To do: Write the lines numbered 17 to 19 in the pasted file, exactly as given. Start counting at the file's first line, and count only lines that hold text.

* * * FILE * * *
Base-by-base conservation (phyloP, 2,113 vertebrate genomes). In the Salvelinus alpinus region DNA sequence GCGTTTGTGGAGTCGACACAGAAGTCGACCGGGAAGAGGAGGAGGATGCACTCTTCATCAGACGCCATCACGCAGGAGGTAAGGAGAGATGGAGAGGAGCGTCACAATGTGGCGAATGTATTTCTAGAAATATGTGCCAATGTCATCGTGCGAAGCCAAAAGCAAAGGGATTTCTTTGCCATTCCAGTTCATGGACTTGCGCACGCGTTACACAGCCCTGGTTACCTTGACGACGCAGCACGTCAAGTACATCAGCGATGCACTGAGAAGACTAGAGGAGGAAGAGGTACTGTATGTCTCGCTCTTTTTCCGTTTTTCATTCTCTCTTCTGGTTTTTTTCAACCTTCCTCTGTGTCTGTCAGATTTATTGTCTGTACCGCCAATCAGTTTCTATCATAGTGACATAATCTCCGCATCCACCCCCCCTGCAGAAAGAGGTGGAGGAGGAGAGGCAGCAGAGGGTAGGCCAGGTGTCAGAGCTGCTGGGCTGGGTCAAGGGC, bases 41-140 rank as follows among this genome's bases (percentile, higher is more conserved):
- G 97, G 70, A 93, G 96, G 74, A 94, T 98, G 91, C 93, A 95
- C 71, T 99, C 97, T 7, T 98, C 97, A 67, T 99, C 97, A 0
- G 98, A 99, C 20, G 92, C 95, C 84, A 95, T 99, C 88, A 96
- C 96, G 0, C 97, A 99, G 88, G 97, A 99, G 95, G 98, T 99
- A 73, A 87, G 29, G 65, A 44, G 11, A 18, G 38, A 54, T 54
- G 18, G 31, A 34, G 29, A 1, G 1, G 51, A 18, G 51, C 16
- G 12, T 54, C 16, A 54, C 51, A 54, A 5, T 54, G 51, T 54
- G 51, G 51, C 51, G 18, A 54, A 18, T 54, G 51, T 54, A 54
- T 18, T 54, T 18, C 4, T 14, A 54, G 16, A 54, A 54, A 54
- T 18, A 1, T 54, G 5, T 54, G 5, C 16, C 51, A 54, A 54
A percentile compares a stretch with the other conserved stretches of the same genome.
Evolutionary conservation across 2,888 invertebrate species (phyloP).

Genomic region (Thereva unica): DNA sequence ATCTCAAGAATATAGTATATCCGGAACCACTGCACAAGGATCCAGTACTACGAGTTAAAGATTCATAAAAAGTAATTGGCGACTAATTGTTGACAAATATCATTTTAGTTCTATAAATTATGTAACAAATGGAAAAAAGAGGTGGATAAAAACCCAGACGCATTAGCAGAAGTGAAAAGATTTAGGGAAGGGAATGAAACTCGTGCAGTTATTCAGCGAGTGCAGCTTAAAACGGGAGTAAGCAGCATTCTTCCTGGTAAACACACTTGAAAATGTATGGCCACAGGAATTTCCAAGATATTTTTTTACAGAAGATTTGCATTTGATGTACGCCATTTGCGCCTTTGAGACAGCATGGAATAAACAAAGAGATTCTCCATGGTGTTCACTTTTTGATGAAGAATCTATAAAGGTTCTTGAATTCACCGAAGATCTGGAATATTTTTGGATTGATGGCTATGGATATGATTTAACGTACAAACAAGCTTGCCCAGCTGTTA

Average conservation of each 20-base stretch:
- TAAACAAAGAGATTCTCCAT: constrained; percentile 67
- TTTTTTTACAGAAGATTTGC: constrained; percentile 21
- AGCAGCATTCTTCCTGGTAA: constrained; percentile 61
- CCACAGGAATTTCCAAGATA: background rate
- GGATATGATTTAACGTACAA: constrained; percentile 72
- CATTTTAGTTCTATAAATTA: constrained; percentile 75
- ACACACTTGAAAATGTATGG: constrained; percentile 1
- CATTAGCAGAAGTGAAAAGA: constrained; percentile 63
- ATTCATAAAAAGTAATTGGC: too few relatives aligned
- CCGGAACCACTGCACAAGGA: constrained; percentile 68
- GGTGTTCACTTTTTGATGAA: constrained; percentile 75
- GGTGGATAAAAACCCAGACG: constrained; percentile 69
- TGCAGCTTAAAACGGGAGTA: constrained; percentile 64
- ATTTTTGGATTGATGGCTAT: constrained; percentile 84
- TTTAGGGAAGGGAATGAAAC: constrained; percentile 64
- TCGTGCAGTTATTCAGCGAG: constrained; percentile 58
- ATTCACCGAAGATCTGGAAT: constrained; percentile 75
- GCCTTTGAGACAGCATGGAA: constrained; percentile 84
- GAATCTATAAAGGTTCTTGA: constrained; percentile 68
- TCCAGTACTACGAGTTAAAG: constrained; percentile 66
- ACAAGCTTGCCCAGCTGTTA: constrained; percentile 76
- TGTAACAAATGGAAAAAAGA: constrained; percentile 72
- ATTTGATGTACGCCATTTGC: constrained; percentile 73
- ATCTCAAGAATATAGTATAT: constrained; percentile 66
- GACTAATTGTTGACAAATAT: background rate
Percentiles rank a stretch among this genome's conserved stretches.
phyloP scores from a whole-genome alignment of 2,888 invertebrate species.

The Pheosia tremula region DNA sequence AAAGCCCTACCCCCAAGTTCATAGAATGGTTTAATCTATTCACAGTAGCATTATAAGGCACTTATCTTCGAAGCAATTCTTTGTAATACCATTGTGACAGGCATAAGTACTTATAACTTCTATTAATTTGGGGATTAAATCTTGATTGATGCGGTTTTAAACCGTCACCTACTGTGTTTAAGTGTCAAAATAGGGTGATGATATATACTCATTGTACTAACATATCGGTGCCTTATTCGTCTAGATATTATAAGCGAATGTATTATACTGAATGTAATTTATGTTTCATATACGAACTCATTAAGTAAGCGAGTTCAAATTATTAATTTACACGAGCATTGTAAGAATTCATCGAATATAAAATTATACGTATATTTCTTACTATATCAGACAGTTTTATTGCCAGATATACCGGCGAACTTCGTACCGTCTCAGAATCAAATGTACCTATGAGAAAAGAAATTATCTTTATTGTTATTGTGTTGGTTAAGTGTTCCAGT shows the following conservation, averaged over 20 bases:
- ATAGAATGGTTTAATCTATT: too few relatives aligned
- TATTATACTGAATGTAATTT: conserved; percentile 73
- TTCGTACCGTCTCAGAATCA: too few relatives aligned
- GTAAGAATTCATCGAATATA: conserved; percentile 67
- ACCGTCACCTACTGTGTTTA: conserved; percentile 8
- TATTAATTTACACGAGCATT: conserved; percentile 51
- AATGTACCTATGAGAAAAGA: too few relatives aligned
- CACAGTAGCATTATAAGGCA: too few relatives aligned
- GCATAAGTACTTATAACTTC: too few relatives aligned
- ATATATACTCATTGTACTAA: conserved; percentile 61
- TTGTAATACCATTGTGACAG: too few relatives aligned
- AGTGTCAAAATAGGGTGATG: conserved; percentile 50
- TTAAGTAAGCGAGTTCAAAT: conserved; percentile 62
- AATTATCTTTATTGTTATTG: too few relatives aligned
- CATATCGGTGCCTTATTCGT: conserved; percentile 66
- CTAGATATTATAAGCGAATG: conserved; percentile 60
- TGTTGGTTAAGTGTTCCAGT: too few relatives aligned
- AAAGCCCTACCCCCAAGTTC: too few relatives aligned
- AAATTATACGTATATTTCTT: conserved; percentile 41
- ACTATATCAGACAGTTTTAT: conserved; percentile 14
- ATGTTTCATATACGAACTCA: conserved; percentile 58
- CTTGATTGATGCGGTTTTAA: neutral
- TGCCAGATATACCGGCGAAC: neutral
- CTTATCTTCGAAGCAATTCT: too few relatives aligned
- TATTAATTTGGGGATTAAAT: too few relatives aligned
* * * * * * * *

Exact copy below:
- TTTTTTTACAGAAGATTTGC: constrained; percentile 21
- AGCAGCATTCTTCCTGGTAA: constrained; percentile 61
- CCACAGGAATTTCCAAGATA: background rate